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Caring for Former Athletes who live with Neurological Disorders

Research theme: Sport, Health and Performance Enhancement Research Centre (SHAPE)

School: School of Science and Technology


As the links between sport, brain injuries and various neurological disorders continue to be established, there is an increasing focus on the lives of those living with the consequences of their sporting careers. NTU’s team of scholars working in this area seeks to explore the lives of those people and their families as a means of further our understanding of how they might be supported. This work builds on existing work being conducting at NTU within the SHAPE research centre. It draws together colleagues from across the institution, to work with academics The University of Nottingham, Loughborough University, Sheffield University and Manchester Metropolitan University, community partners including Dementia UK, Forget Me Notts, and member of the public whose lives have been affected by a career in sport.

This work is supported by funding from the Foundation for the Sociology of Health and Illness and NTU's Health and Wellbeing Strategic Research Theme. These funds will be used to help tell the unique stories of the sportspersons, their families and carers, it is expected to help better understand how to align patient and family carer needs, with care provision and various services. This initiate stage of the project has four aims:

  • Document the emotional toll that spouses and partners experience from caring for former professional footballers.
  • Explore the ways that roles within the family may shift as changes in health and physical/cognitive abilities occur.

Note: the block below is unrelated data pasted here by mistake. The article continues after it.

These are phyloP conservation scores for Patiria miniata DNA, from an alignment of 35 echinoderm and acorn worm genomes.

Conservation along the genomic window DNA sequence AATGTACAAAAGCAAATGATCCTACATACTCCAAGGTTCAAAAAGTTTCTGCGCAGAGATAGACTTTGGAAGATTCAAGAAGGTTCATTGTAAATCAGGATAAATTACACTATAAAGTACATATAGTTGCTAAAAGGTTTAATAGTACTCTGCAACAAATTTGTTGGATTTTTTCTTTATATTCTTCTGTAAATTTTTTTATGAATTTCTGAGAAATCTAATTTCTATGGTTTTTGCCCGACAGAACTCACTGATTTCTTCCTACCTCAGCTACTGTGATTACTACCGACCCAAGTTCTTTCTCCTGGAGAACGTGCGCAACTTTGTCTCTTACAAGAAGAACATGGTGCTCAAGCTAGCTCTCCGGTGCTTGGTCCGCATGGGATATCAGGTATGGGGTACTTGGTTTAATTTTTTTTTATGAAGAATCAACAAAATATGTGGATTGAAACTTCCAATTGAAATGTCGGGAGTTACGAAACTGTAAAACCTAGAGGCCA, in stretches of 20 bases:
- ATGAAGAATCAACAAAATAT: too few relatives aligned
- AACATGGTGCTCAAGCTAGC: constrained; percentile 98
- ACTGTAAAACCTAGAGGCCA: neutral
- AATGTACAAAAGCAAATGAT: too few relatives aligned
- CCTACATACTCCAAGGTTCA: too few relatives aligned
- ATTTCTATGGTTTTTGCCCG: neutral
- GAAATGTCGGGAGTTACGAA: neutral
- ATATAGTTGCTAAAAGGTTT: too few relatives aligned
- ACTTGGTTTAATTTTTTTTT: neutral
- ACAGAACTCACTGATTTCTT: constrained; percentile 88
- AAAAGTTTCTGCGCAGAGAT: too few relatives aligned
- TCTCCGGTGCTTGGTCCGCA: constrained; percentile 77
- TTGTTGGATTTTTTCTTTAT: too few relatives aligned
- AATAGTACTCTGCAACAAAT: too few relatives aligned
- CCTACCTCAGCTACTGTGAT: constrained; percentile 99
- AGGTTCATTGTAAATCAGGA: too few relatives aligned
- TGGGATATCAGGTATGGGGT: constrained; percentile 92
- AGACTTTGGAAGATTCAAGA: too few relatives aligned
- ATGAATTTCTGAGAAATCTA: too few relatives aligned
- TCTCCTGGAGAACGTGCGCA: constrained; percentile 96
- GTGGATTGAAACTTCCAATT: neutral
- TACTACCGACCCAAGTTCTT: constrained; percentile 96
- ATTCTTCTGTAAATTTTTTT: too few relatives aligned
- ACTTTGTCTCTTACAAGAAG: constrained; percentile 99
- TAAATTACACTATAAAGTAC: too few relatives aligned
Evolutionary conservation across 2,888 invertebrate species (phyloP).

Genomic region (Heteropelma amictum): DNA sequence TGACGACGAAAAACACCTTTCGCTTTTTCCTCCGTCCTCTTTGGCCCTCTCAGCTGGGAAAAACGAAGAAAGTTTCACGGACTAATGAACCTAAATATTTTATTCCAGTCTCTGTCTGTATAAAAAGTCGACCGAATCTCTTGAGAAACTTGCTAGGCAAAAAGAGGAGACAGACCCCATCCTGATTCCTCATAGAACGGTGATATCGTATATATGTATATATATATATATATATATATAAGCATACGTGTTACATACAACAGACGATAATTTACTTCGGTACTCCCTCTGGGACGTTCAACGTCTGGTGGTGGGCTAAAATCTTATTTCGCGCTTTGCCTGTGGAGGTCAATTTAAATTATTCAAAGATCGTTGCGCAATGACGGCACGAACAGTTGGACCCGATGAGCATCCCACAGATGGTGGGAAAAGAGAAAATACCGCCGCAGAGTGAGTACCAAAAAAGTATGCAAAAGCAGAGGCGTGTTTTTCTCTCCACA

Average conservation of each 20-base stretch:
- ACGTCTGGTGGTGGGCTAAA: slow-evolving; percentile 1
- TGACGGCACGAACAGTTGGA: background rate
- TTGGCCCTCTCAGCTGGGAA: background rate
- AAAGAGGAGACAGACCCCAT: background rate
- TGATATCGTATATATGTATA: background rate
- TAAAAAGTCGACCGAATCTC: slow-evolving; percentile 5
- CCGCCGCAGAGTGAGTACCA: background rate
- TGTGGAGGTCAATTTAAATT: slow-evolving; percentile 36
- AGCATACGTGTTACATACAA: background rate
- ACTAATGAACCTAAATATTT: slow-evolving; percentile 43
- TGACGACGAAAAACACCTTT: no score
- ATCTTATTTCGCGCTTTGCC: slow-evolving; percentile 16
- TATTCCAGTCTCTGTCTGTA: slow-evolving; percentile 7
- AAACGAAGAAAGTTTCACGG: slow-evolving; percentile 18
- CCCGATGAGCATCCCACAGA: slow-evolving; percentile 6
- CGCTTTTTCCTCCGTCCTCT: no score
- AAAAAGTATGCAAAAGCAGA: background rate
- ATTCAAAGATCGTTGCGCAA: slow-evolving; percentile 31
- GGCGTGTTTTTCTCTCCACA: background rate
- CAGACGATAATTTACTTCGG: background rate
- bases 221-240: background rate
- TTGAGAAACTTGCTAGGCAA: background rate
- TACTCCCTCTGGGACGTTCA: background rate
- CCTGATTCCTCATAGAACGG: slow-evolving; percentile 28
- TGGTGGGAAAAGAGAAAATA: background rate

• Consider any unique issues that may relate to the former footballers’ previous career and the mechanisms by which they have developed their neurological disorders.
  • Ensure the study is co-produced from the outset.

After this work is completed the project team will organise a knowledge sharing event at Nottingham Trent University. This will engage with patients, carers, local communities, and academics. This initial stage of the project will form the foundation from which a larger scale project will be proposed to research councils.

If you would like to be involved in some form or have any questions or comments, please do contact the project lead Dr Christopher R. Matthews –

Caring for Former Athletes who live with Neurological Disorders

The ‘concussion crisis’ has been described as "the most important sports story of the 21st century" (Hobson, 2020). As a response to this, the project PI Christopher Matthews and colleagues organised a symposium funded by NTU titled Concussion in sport - what do we know, and what’s next? It was clear from this event that the crisis is a biomedical issue, as co-applicant Hunter, and steering group members Tom Dening and Angus Hunter Varley, highlighted a body of research that suggests traumatic brain injuries are linked to both acute and chronic health problems, most notably a form of dementia known as Chronic Traumatic Encephalopathy (CTE). However, the crisis is also social, being marked by government inquiries, attempts at litigation, and media coverage.

Despite the importance of understanding the social nature of the concussion crisis, there is little work on the realities of experiencing and living with the consequences of CTE and, as Dominic Malcolm (2020) argues, sociology has much to offer in developing such knowledge. Recent ethnographic work from Matthews (2019) and AlHashmi and Matthews (2021) provide such contributions by exploring the lived experiences of those who have suffered sports-related concussions and brain injuries.

This project seeks to extend this work by drawing on contributions from the sociology of medicine, health and illness, in particular, Alison Pilnick’s (O’Brian, et al., 2021; Pilnick et al., 2021; 2021; Slocombe, et al., 2022) work using qualitative methods to explore the lives of people living with dementia, and Greg Hollin’s (2021, 2020) recent project studying dementia in sport, to document and theorise the realities of caring for former athletes living with neurological disorders.